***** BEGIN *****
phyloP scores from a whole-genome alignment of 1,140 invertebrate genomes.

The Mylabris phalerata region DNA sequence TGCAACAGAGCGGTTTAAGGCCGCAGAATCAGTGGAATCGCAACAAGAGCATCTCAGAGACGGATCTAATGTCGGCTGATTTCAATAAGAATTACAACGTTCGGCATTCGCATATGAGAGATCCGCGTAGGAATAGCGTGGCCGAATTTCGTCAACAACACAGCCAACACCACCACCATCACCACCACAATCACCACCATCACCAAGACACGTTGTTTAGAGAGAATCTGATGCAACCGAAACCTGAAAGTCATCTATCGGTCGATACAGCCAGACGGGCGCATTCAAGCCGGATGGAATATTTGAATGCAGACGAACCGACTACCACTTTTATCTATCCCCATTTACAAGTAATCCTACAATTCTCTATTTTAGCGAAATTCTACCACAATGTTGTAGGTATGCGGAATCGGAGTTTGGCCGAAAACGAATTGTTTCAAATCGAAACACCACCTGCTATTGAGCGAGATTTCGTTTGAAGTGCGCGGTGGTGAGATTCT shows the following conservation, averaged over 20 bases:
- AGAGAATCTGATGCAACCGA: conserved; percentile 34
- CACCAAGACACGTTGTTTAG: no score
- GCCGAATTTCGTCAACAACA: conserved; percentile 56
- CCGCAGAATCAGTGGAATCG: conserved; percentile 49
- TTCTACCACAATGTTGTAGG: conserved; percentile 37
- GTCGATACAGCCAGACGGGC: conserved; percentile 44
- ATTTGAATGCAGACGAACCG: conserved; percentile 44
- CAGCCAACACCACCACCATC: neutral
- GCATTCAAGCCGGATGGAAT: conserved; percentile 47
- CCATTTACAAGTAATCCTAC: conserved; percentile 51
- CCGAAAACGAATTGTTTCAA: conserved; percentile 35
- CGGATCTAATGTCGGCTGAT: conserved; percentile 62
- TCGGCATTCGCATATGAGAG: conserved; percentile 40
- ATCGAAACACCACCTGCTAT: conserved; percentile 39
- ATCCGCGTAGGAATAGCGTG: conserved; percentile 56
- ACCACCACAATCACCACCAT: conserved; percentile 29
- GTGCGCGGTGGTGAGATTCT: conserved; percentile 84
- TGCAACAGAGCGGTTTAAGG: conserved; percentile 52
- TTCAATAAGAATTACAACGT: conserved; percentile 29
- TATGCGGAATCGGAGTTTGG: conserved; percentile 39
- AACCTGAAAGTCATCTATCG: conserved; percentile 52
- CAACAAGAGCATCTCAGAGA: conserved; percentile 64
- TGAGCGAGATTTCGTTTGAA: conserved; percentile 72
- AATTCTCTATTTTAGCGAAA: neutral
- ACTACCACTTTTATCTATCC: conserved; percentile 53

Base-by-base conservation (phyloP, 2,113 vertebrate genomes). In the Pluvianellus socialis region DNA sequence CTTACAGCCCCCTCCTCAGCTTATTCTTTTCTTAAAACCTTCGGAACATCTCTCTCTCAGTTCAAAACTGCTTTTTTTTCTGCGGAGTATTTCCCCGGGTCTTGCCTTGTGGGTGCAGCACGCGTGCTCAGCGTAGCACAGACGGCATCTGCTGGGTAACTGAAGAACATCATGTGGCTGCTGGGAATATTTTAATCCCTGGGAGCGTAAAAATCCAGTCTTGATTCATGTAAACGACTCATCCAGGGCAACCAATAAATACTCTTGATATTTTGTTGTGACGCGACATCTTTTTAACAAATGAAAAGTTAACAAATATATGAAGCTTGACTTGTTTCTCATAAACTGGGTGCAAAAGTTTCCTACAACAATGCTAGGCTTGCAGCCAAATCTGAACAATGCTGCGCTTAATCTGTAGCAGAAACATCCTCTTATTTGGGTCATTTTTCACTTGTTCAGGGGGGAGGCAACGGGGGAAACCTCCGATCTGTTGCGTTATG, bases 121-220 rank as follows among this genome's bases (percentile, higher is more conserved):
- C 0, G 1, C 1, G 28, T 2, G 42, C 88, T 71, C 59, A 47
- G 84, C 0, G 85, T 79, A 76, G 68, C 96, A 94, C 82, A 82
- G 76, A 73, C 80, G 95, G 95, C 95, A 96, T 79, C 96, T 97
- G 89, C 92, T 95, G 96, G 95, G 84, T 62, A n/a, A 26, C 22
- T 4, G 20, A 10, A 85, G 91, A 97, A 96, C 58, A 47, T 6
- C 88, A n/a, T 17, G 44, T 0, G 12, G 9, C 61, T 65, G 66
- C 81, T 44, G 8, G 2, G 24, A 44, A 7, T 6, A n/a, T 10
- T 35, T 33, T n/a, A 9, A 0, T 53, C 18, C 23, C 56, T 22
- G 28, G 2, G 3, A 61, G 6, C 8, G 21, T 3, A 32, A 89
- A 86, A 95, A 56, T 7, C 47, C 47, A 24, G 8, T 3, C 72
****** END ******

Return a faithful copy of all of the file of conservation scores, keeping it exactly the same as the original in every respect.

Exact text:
phyloP scores from a whole-genome alignment of 1,140 invertebrate genomes.

The Mylabris phalerata region DNA sequence TGCAACAGAGCGGTTTAAGGCCGCAGAATCAGTGGAATCGCAACAAGAGCATCTCAGAGACGGATCTAATGTCGGCTGATTTCAATAAGAATTACAACGTTCGGCATTCGCATATGAGAGATCCGCGTAGGAATAGCGTGGCCGAATTTCGTCAACAACACAGCCAACACCACCACCATCACCACCACAATCACCACCATCACCAAGACACGTTGTTTAGAGAGAATCTGATGCAACCGAAACCTGAAAGTCATCTATCGGTCGATACAGCCAGACGGGCGCATTCAAGCCGGATGGAATATTTGAATGCAGACGAACCGACTACCACTTTTATCTATCCCCATTTACAAGTAATCCTACAATTCTCTATTTTAGCGAAATTCTACCACAATGTTGTAGGTATGCGGAATCGGAGTTTGGCCGAAAACGAATTGTTTCAAATCGAAACACCACCTGCTATTGAGCGAGATTTCGTTTGAAGTGCGCGGTGGTGAGATTCT shows the following conservation, averaged over 20 bases:
- AGAGAATCTGATGCAACCGA: conserved; percentile 34
- CACCAAGACACGTTGTTTAG: no score
- GCCGAATTTCGTCAACAACA: conserved; percentile 56
- CCGCAGAATCAGTGGAATCG: conserved; percentile 49
- TTCTACCACAATGTTGTAGG: conserved; percentile 37
- GTCGATACAGCCAGACGGGC: conserved; percentile 44
- ATTTGAATGCAGACGAACCG: conserved; percentile 44
- CAGCCAACACCACCACCATC: neutral
- GCATTCAAGCCGGATGGAAT: conserved; percentile 47
- CCATTTACAAGTAATCCTAC: conserved; percentile 51
- CCGAAAACGAATTGTTTCAA: conserved; percentile 35
- CGGATCTAATGTCGGCTGAT: conserved; percentile 62
- TCGGCATTCGCATATGAGAG: conserved; percentile 40
- ATCGAAACACCACCTGCTAT: conserved; percentile 39
- ATCCGCGTAGGAATAGCGTG: conserved; percentile 56
- ACCACCACAATCACCACCAT: conserved; percentile 29
- GTGCGCGGTGGTGAGATTCT: conserved; percentile 84
- TGCAACAGAGCGGTTTAAGG: conserved; percentile 52
- TTCAATAAGAATTACAACGT: conserved; percentile 29
- TATGCGGAATCGGAGTTTGG: conserved; percentile 39
- AACCTGAAAGTCATCTATCG: conserved; percentile 52
- CAACAAGAGCATCTCAGAGA: conserved; percentile 64
- TGAGCGAGATTTCGTTTGAA: conserved; percentile 72
- AATTCTCTATTTTAGCGAAA: neutral
- ACTACCACTTTTATCTATCC: conserved; percentile 53

Base-by-base conservation (phyloP, 2,113 vertebrate genomes). In the Pluvianellus socialis region DNA sequence CTTACAGCCCCCTCCTCAGCTTATTCTTTTCTTAAAACCTTCGGAACATCTCTCTCTCAGTTCAAAACTGCTTTTTTTTCTGCGGAGTATTTCCCCGGGTCTTGCCTTGTGGGTGCAGCACGCGTGCTCAGCGTAGCACAGACGGCATCTGCTGGGTAACTGAAGAACATCATGTGGCTGCTGGGAATATTTTAATCCCTGGGAGCGTAAAAATCCAGTCTTGATTCATGTAAACGACTCATCCAGGGCAACCAATAAATACTCTTGATATTTTGTTGTGACGCGACATCTTTTTAACAAATGAAAAGTTAACAAATATATGAAGCTTGACTTGTTTCTCATAAACTGGGTGCAAAAGTTTCCTACAACAATGCTAGGCTTGCAGCCAAATCTGAACAATGCTGCGCTTAATCTGTAGCAGAAACATCCTCTTATTTGGGTCATTTTTCACTTGTTCAGGGGGGAGGCAACGGGGGAAACCTCCGATCTGTTGCGTTATG, bases 121-220 rank as follows among this genome's bases (percentile, higher is more conserved):
- C 0, G 1, C 1, G 28, T 2, G 42, C 88, T 71, C 59, A 47
- G 84, C 0, G 85, T 79, A 76, G 68, C 96, A 94, C 82, A 82
- G 76, A 73, C 80, G 95, G 95, C 95, A 96, T 79, C 96, T 97
- G 89, C 92, T 95, G 96, G 95, G 84, T 62, A n/a, A 26, C 22
- T 4, G 20, A 10, A 85, G 91, A 97, A 96, C 58, A 47, T 6
- C 88, A n/a, T 17, G 44, T 0, G 12, G 9, C 61, T 65, G 66
- C 81, T 44, G 8, G 2, G 24, A 44, A 7, T 6, A n/a, T 10
- T 35, T 33, T n/a, A 9, A 0, T 53, C 18, C 23, C 56, T 22
- G 28, G 2, G 3, A 61, G 6, C 8, G 21, T 3, A 32, A 89
- A 86, A 95, A 56, T 7, C 47, C 47, A 24, G 8, T 3, C 72